All that we thought we knew about Day – always calm and only calls running plays because he has to – isn’t quite what we’ve learned five games into a season when his team has yet to feature a consistent running game.
Columbus, OH – Ryan Day’s personality hasn’t changed. But more facets of it have come into the light, reflecting the passions in his coaching soul.
Does this mean he might, some day, will the Ohio State football team into a good running team again? Maybe. But before we dig into that hidden side of the coach, let’s hold Day up to the light and see what we can see.
Deep down Day is more than a play-design whiz kid, more than a quarterback whisperer, more than his football IQ. It’s not surprising that there is more to Day than that. He is, after all, a human being, a husband, a father, a leader.
Coaches like Day are often reduced to football-programmed, video-game robots. Sure, he draws up new ideas for plays every week to exploit another team’s weaknesses. But he’s not exactly a math genius scribbling equations on whiteboards, finding answers to complex scientific questions.
He might not be just another guy – just-another-guy people don’t get paid millions – but he is in most ways just a guy. Just a coach.
Still, when he shows you something you haven’t seen, it surprises you a little bit.
His fiery facet burned brightly after the Notre Dame game. He called out on national TV, of all people, a doddering Lou Holtz. That’s kind of like yelling at your 86-year-old granddad. He made no apologies. Nor should he have.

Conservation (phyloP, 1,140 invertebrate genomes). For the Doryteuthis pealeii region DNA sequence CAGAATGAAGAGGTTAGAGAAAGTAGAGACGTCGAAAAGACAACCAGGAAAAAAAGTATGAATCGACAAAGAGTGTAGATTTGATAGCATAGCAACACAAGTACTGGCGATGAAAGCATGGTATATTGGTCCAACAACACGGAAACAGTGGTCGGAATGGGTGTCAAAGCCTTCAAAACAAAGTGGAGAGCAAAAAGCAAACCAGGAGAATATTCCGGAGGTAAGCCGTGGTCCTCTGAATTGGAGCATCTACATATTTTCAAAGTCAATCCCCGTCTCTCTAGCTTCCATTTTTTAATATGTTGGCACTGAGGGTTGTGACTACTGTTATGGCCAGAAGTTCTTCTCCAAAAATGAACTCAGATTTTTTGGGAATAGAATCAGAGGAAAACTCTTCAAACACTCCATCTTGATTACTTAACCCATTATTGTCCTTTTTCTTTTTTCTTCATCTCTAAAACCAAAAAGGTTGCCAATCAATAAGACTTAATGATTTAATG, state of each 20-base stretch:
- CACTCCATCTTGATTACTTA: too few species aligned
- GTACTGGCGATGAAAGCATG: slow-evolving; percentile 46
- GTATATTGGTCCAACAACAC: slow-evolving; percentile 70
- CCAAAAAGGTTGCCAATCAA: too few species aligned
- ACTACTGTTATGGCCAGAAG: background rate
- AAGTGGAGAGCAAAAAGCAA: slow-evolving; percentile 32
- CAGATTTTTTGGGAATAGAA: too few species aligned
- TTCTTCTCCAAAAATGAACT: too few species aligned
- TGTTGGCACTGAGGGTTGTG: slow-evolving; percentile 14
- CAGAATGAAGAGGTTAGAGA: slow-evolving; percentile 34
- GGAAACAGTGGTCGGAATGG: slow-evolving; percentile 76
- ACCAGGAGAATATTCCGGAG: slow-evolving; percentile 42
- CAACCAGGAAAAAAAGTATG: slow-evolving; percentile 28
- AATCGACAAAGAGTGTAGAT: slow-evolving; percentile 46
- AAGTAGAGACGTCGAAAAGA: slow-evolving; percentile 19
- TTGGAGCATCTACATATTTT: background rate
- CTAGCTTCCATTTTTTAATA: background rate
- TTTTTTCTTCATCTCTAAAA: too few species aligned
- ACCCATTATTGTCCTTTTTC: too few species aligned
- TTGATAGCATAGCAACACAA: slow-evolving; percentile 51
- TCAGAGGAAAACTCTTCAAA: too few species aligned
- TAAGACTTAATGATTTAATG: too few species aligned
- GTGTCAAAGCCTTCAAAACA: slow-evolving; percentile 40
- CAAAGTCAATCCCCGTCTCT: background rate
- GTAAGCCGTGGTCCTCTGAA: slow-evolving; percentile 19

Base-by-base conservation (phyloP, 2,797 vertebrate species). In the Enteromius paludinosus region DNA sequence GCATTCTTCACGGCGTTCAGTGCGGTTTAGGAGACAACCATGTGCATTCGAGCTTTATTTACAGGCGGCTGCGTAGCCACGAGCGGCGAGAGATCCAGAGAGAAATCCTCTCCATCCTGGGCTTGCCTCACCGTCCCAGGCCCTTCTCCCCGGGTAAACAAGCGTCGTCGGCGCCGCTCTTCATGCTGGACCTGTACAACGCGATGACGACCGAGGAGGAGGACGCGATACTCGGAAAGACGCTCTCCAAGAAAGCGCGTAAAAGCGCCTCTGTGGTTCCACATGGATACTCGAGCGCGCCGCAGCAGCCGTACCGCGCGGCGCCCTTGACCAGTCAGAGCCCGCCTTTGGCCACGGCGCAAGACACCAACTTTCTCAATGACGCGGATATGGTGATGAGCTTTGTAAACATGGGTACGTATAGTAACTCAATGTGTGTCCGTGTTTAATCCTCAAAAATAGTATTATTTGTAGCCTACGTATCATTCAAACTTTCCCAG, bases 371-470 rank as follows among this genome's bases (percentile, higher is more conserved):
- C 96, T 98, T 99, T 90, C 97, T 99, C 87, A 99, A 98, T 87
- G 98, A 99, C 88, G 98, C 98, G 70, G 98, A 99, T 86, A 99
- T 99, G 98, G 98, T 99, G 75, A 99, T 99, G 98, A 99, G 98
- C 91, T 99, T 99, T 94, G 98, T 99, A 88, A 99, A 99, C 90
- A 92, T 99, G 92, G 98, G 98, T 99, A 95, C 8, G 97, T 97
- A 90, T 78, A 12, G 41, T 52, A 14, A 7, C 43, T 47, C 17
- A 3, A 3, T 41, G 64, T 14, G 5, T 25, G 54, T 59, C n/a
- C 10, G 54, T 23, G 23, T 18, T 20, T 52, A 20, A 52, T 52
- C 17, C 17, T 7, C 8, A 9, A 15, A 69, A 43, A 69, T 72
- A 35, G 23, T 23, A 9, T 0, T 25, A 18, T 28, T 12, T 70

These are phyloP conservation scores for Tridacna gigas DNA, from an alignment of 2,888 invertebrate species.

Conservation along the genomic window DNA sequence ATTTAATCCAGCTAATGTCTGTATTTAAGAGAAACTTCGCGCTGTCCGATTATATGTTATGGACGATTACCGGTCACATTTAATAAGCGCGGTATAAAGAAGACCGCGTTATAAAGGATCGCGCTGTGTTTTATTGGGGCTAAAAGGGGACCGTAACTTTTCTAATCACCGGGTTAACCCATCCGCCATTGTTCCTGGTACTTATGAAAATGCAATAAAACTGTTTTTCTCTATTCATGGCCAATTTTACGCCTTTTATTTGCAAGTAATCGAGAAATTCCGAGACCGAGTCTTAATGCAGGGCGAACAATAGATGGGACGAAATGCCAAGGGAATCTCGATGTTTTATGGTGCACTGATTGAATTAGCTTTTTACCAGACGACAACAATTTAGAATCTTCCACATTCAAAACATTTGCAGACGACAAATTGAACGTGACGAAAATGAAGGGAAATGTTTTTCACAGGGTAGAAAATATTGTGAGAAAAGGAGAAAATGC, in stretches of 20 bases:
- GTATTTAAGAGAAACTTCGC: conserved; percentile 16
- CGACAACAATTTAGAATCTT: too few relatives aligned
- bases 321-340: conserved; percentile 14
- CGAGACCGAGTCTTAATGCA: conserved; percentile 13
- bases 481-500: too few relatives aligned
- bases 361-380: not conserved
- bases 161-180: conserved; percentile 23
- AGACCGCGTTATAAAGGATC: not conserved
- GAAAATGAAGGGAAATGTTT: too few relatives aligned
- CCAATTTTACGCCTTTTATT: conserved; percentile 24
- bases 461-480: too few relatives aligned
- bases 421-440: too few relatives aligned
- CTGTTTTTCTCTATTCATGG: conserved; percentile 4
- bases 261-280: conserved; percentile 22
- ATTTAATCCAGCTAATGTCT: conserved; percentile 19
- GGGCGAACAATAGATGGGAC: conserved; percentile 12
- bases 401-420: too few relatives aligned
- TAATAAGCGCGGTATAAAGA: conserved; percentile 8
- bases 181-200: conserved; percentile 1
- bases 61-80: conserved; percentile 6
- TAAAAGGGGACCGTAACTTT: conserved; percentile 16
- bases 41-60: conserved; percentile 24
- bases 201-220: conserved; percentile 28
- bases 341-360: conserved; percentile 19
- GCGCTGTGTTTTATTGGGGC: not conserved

While the media waited for Day after the game to enter the interview room, many of us watched a replay of his passionate outburst on our phones. Surely, he would be calm – more like he’s always been –when he entered the room.
Not this time. Day kept going. He was less animated but no less serious.
Against Maryland on Sunday, he didn’t make a friend in the side judge. After he was flagged for sideline interference after a big gain, he passionately disagreed with the official.
A little bit of this personality could stand to be rubbed off on the offensive line. Mean and nasty would be a good start. Because nothing else about that group is changing.
Which brings us to another facet of Ryan Day’s personality that flashed at Tuesday’s weekly noon news conference. Transparency. Or at least less opaqueness.
Much of the discussion centered on the offensive line and an offense that isn’t taking nearly enough advantage of the talents of TreVeyon Henderson.
“I felt like the scheme and what we were doing was very sound,” he said despite a season-low 62 yards in Saturday’s 37-17 win against Maryland. “I think we have the right guys. So, what does that come down to? We’ve got to coach them better.”
The we are himself and line coach Justin Frye. Certainly, it’s not new for Day to be accountable for the team’s shortcomings, but he didn’t flinch when it was the first question.
Then Day brought the players into the discussion of the slow start and the offense’s three-point first half.
“As coaches we try to get the guys in the right place early on to help with that, but they also have to take some ownership of it,” he said.
The Buckeyes rank first in the Big Ten and 17th in the nation in passing yards per game (302.8), which is about what you would expect from a Ryan Day team. They rank ninth in the Big Ten and 96th in the nation in rushing yards per game (131.6). So why bother trying to run it? The answer every time is because November weather can force a team to rely on the run. But Day, emphasizing the importance of the running game more than he has before, also gave revealing answer for the first time this season.